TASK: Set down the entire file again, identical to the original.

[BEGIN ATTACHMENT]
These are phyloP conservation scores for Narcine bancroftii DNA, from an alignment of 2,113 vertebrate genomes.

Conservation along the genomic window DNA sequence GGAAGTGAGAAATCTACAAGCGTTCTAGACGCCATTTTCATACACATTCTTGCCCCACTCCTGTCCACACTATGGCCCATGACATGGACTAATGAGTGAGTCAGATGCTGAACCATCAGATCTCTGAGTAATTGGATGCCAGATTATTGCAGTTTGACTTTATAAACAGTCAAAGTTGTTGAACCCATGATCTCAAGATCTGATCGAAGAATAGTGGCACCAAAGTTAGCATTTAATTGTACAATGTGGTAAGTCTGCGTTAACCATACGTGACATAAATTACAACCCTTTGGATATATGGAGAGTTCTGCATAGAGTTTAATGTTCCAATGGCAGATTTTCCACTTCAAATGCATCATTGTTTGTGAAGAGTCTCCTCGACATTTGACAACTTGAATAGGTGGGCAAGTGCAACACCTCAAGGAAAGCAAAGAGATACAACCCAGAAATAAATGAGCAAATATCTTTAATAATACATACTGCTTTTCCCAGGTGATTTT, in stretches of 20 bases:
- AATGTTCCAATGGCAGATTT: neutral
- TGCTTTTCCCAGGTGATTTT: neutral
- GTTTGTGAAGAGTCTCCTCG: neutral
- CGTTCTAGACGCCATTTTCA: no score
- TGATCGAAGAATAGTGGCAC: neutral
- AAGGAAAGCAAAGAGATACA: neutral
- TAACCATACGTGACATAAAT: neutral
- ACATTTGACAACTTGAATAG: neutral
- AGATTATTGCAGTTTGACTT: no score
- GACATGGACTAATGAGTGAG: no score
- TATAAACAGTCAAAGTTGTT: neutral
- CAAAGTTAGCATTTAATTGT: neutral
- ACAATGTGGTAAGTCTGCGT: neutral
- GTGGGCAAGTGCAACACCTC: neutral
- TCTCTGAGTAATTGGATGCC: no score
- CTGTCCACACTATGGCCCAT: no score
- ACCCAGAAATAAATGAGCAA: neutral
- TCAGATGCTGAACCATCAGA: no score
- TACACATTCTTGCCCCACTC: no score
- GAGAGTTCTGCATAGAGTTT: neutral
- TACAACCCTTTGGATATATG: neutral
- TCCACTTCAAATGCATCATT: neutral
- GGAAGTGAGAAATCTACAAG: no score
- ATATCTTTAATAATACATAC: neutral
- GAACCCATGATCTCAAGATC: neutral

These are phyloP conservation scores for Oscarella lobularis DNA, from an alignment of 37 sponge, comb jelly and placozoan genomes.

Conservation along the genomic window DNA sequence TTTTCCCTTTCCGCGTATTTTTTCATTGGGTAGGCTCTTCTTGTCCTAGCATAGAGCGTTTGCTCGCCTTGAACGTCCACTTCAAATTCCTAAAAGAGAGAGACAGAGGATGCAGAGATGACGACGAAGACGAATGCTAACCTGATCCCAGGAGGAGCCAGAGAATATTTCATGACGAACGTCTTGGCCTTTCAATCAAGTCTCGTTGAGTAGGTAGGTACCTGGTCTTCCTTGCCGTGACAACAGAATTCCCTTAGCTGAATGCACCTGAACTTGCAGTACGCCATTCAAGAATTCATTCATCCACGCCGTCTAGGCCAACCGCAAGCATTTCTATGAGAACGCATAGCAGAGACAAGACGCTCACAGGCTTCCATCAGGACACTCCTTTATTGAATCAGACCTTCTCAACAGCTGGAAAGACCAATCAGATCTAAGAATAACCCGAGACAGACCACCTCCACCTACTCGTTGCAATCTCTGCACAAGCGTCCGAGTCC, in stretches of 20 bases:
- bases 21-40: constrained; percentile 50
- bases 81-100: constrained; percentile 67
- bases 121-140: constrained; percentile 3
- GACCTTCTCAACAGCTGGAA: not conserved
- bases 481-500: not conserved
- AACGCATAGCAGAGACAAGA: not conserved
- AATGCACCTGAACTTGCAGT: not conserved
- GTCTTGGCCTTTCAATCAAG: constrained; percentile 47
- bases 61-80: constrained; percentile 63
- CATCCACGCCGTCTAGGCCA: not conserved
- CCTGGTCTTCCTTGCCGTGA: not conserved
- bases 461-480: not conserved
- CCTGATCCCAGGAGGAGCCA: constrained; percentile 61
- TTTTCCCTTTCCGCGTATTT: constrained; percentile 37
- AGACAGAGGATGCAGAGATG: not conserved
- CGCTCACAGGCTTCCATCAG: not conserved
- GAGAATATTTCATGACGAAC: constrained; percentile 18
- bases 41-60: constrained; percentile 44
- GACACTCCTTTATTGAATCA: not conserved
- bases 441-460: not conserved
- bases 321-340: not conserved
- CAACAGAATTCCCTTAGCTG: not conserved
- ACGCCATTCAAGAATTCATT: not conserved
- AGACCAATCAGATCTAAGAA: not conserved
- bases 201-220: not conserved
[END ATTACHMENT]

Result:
These are phyloP conservation scores for Narcine bancroftii DNA, from an alignment of 2,113 vertebrate genomes.

Conservation along the genomic window DNA sequence GGAAGTGAGAAATCTACAAGCGTTCTAGACGCCATTTTCATACACATTCTTGCCCCACTCCTGTCCACACTATGGCCCATGACATGGACTAATGAGTGAGTCAGATGCTGAACCATCAGATCTCTGAGTAATTGGATGCCAGATTATTGCAGTTTGACTTTATAAACAGTCAAAGTTGTTGAACCCATGATCTCAAGATCTGATCGAAGAATAGTGGCACCAAAGTTAGCATTTAATTGTACAATGTGGTAAGTCTGCGTTAACCATACGTGACATAAATTACAACCCTTTGGATATATGGAGAGTTCTGCATAGAGTTTAATGTTCCAATGGCAGATTTTCCACTTCAAATGCATCATTGTTTGTGAAGAGTCTCCTCGACATTTGACAACTTGAATAGGTGGGCAAGTGCAACACCTCAAGGAAAGCAAAGAGATACAACCCAGAAATAAATGAGCAAATATCTTTAATAATACATACTGCTTTTCCCAGGTGATTTT, in stretches of 20 bases:
- AATGTTCCAATGGCAGATTT: neutral
- TGCTTTTCCCAGGTGATTTT: neutral
- GTTTGTGAAGAGTCTCCTCG: neutral
- CGTTCTAGACGCCATTTTCA: no score
- TGATCGAAGAATAGTGGCAC: neutral
- AAGGAAAGCAAAGAGATACA: neutral
- TAACCATACGTGACATAAAT: neutral
- ACATTTGACAACTTGAATAG: neutral
- AGATTATTGCAGTTTGACTT: no score
- GACATGGACTAATGAGTGAG: no score
- TATAAACAGTCAAAGTTGTT: neutral
- CAAAGTTAGCATTTAATTGT: neutral
- ACAATGTGGTAAGTCTGCGT: neutral
- GTGGGCAAGTGCAACACCTC: neutral
- TCTCTGAGTAATTGGATGCC: no score
- CTGTCCACACTATGGCCCAT: no score
- ACCCAGAAATAAATGAGCAA: neutral
- TCAGATGCTGAACCATCAGA: no score
- TACACATTCTTGCCCCACTC: no score
- GAGAGTTCTGCATAGAGTTT: neutral
- TACAACCCTTTGGATATATG: neutral
- TCCACTTCAAATGCATCATT: neutral
- GGAAGTGAGAAATCTACAAG: no score
- ATATCTTTAATAATACATAC: neutral
- GAACCCATGATCTCAAGATC: neutral

These are phyloP conservation scores for Oscarella lobularis DNA, from an alignment of 37 sponge, comb jelly and placozoan genomes.

Conservation along the genomic window DNA sequence TTTTCCCTTTCCGCGTATTTTTTCATTGGGTAGGCTCTTCTTGTCCTAGCATAGAGCGTTTGCTCGCCTTGAACGTCCACTTCAAATTCCTAAAAGAGAGAGACAGAGGATGCAGAGATGACGACGAAGACGAATGCTAACCTGATCCCAGGAGGAGCCAGAGAATATTTCATGACGAACGTCTTGGCCTTTCAATCAAGTCTCGTTGAGTAGGTAGGTACCTGGTCTTCCTTGCCGTGACAACAGAATTCCCTTAGCTGAATGCACCTGAACTTGCAGTACGCCATTCAAGAATTCATTCATCCACGCCGTCTAGGCCAACCGCAAGCATTTCTATGAGAACGCATAGCAGAGACAAGACGCTCACAGGCTTCCATCAGGACACTCCTTTATTGAATCAGACCTTCTCAACAGCTGGAAAGACCAATCAGATCTAAGAATAACCCGAGACAGACCACCTCCACCTACTCGTTGCAATCTCTGCACAAGCGTCCGAGTCC, in stretches of 20 bases:
- bases 21-40: constrained; percentile 50
- bases 81-100: constrained; percentile 67
- bases 121-140: constrained; percentile 3
- GACCTTCTCAACAGCTGGAA: not conserved
- bases 481-500: not conserved
- AACGCATAGCAGAGACAAGA: not conserved
- AATGCACCTGAACTTGCAGT: not conserved
- GTCTTGGCCTTTCAATCAAG: constrained; percentile 47
- bases 61-80: constrained; percentile 63
- CATCCACGCCGTCTAGGCCA: not conserved
- CCTGGTCTTCCTTGCCGTGA: not conserved
- bases 461-480: not conserved
- CCTGATCCCAGGAGGAGCCA: constrained; percentile 61
- TTTTCCCTTTCCGCGTATTT: constrained; percentile 37
- AGACAGAGGATGCAGAGATG: not conserved
- CGCTCACAGGCTTCCATCAG: not conserved
- GAGAATATTTCATGACGAAC: constrained; percentile 18
- bases 41-60: constrained; percentile 44
- GACACTCCTTTATTGAATCA: not conserved
- bases 441-460: not conserved
- bases 321-340: not conserved
- CAACAGAATTCCCTTAGCTG: not conserved
- ACGCCATTCAAGAATTCATT: not conserved
- AGACCAATCAGATCTAAGAA: not conserved
- bases 201-220: not conserved